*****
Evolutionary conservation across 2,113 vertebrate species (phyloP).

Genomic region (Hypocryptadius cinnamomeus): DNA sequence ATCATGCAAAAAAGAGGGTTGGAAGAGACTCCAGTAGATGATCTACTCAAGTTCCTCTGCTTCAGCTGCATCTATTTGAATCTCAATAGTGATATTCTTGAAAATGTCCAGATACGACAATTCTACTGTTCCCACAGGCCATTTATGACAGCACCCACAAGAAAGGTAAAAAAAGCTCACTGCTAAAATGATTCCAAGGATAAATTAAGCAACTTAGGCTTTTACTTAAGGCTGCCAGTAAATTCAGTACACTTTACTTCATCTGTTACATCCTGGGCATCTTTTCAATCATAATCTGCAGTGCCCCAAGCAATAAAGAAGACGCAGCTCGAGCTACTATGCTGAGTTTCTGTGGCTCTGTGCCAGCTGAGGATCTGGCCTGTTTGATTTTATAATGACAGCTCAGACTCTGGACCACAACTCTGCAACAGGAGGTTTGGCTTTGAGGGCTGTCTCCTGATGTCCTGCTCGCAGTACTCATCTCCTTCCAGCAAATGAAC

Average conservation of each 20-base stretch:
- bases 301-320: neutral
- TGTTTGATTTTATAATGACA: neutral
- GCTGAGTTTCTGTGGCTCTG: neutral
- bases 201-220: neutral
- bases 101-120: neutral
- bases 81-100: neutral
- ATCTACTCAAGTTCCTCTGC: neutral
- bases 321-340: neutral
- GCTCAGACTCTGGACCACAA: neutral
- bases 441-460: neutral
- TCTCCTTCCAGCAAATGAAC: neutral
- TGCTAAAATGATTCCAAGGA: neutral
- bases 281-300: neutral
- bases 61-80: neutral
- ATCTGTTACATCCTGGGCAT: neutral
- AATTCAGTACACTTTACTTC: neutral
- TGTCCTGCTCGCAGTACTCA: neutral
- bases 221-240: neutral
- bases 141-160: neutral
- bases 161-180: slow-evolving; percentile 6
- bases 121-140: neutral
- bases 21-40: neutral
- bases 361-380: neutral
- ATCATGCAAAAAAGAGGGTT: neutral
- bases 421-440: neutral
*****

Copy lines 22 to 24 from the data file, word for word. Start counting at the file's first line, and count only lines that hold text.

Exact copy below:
- bases 141-160: neutral
- bases 161-180: slow-evolving; percentile 6
- bases 121-140: neutral